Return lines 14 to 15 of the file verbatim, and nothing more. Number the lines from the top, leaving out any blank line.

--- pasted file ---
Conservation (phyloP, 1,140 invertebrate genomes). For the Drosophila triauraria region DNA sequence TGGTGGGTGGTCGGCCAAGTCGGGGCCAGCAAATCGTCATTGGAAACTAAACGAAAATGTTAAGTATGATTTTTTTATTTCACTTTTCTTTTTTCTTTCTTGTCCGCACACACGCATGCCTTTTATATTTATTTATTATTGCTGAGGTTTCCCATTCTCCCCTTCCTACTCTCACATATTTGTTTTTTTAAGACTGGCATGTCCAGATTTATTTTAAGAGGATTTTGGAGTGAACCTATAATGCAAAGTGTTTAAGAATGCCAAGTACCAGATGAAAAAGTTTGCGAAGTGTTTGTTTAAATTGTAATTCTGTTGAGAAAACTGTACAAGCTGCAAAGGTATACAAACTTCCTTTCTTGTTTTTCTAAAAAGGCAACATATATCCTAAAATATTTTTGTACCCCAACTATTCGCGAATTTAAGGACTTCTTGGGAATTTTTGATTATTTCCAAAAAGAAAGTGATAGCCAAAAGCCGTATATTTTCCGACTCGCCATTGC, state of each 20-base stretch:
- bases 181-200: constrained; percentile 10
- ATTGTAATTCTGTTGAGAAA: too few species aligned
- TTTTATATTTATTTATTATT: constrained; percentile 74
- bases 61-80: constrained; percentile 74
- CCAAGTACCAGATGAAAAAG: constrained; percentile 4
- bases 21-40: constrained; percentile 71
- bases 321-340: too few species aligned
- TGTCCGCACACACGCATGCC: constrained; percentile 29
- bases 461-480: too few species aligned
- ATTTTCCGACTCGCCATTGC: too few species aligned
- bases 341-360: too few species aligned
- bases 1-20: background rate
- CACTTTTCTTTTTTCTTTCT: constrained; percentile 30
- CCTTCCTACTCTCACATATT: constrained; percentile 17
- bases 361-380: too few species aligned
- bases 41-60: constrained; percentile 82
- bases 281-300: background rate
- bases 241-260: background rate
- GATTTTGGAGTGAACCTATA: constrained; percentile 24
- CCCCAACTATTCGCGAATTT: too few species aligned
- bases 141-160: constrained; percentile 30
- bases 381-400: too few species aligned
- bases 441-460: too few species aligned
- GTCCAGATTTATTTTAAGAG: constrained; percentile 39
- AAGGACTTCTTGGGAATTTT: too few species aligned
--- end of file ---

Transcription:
- CACTTTTCTTTTTTCTTTCT: constrained; percentile 30
- CCTTCCTACTCTCACATATT: constrained; percentile 17